I got a pepper mill at the dollar store. I was thrilled because I’m a tightwad, but I have fancy, expensive tastes. Fresh pepper, ooo fancy!
But look at the back!
Logic would dictate a screw top to make the pepper mill refillable. I hate inefficient stuff like this! I know there are real problems in this world and annoying pepper mills are not that big of a deal, but what can I say? It bugs me.
“Do not refill??” Challenge accepted!
You will need:
a poorly-designed supposedly non-refillable pepper mill
an inch or so of hot water (or cold water and a microwave)
some peppercorns or whatever you would like to grind in your pepper mill
I used a microwave, and I heated the water for 33 seconds. That’s because I like to be efficient, and looking for the 3, and then looking for the 0, and then pressing start is more complicated than looking for the 3, pressing it twice, and then pressing start. If your microwave has a 30 seconds button, that would be even better. I thought about getting a microwave like that, but they were more expensive, and when I calculated the cost per use versus the amount of time saved pressing buttons, I realized it would be even more inefficient than calculating the time cost of pressing buttons for every microwave I was looking at. So I got the microwave where you have to push more buttons.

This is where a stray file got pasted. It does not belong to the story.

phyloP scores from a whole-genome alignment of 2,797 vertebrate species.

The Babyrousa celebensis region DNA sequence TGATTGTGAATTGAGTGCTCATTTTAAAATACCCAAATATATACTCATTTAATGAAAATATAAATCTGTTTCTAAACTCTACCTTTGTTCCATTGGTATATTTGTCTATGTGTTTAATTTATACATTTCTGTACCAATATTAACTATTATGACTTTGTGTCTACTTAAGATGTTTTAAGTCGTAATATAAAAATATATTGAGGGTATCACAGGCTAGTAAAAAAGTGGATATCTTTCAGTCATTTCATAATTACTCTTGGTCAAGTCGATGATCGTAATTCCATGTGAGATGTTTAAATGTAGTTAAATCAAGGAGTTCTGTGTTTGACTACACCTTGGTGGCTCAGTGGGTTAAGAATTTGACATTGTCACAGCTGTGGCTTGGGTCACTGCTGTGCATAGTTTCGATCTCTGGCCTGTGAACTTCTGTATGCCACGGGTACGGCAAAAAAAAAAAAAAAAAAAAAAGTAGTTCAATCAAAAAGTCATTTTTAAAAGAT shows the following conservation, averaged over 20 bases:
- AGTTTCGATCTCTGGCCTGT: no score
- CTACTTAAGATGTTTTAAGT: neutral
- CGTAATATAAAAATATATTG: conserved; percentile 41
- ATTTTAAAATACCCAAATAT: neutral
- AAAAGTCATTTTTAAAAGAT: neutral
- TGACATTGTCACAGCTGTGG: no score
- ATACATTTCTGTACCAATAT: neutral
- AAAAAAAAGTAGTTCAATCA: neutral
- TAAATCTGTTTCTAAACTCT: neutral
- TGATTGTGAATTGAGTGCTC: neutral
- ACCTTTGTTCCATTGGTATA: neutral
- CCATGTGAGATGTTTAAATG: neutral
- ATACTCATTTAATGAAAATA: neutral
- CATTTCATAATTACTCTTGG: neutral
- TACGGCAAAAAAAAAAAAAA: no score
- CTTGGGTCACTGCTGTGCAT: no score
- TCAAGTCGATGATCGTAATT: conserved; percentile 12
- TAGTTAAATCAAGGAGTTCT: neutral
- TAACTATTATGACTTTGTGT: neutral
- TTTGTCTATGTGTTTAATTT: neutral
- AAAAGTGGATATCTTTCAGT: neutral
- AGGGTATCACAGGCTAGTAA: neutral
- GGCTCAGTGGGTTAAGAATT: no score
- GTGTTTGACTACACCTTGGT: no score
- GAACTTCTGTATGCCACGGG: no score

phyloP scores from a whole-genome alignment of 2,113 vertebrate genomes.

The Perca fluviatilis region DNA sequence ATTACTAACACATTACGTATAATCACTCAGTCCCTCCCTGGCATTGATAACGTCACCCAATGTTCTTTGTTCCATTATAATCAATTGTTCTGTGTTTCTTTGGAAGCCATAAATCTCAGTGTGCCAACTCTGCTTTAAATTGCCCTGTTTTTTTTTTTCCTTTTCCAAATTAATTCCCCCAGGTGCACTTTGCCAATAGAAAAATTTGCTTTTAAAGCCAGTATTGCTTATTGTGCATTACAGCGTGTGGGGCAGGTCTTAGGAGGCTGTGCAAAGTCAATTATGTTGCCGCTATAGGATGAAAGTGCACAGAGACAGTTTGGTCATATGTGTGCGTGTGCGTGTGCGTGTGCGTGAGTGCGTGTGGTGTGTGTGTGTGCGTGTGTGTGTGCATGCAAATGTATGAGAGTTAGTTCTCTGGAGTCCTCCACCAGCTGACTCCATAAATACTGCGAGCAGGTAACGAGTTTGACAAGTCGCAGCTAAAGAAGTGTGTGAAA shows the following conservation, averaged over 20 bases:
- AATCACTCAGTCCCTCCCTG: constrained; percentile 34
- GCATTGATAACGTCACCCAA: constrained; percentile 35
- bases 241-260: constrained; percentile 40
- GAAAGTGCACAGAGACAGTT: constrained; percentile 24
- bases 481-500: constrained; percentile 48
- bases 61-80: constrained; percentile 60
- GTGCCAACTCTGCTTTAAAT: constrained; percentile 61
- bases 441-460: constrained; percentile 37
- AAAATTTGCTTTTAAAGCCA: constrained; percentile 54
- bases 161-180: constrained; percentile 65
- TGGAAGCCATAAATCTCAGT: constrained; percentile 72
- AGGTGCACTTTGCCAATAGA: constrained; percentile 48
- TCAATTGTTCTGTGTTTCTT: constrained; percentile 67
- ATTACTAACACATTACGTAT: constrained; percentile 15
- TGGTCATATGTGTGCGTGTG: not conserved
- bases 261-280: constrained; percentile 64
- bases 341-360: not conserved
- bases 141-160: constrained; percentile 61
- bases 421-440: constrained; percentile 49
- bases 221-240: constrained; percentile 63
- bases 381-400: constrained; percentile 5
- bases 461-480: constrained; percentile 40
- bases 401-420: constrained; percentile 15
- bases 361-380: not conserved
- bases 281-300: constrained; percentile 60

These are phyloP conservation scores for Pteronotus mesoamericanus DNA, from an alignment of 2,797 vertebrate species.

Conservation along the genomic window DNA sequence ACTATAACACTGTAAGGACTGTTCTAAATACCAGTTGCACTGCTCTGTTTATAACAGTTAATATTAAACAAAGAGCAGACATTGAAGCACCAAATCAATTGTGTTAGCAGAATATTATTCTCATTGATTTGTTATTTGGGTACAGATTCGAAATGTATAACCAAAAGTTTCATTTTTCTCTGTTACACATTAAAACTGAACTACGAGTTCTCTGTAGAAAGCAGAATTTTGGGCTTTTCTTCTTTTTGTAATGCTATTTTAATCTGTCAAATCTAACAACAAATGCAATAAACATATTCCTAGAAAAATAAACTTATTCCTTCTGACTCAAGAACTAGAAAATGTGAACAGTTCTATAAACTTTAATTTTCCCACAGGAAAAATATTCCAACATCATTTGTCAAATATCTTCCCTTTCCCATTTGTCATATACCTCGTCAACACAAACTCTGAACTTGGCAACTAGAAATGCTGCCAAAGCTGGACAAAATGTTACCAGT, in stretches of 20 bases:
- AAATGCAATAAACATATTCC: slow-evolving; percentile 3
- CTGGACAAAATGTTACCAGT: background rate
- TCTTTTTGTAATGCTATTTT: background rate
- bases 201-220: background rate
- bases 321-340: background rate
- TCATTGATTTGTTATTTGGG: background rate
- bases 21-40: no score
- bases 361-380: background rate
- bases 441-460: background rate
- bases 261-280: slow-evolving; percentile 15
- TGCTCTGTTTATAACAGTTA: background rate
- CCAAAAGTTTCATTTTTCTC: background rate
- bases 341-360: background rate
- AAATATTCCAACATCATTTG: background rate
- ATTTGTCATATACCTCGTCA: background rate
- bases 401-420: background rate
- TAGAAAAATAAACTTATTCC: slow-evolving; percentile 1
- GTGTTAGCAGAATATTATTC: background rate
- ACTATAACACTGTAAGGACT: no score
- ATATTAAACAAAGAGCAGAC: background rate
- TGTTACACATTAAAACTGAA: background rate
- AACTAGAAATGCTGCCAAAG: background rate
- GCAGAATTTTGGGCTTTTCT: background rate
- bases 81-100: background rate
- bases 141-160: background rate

Tip your emptyish pepper mill into the cup upside down and leave it there a minute or so. You are waiting for the plastic cap to expand a little bit more than the glass jar. So don’t leave it for five minutes because your water might cool and then it won’t work right.
I spent the time fooling with my phone camera because I wanted to make these instructions for you, but you could use the time to open a can of mixed vegetables and dump it into the crock pot (without draining it). If you’re quick with the can opener, you could also dump a little leftover spaghetti sauce or salsa in there too. And some water and rice.
Now take your pepper mill out, wrap it in the towel (because it’s a little slippery), and snap the plastic top off.
It’s a little messy, but that’s OK.
Try to remember how the pieces go together.
Then drop the plastic top in the cup of hot water to rinse it off. Use the towel to dry each piece of the pepper mill.
Fill up the bottle, and then put it back together the way it was.
You’ll have to press on it a bit. Use the towel if it hurts your hand. When I did this, it made two snapping sounds when I got it back together. Once to get it on crooked, and once more to straighten it out.
Dump the cup in the crock pot. Now you’ve got a full pepper mill, plus some yummy vegetable soup!
All you math geniuses are going to quiz me on how much money this actually saves. The answer is “not much.” The pepper mill is from Dollar Tree, so that’s $1 for 1.4 ounces, or 0.714 per ounce. I used some very fancy peppercorns, which are a little more expensive than regular peppercorns. Say it, melange. See? Fancier. These go for about $5 at Walmart for 7.5 ounces, which is 0.667 per ounce. (I got it for less at a discount store, because I’m a tightwad.) Regular black peppercorns are $5 for 9 ounces at Walmart, or 0.555 per ounce.
So if you like black pepper just fine, and you know your dollar store is going to carry these pepper mills forever, and you have a way to recycle the lid and jar, and you’re going there anyway, and you don’t want to waste any more time than you’ve already wasted reading this blog post, you should probably just buy a new pepper mill. But if you want to grind up fancy pepper or maybe cinnamon or something else, or if you just like doing things yourself, I hope my little tutorial has made your life a bit more fun.
Thanks for checking in!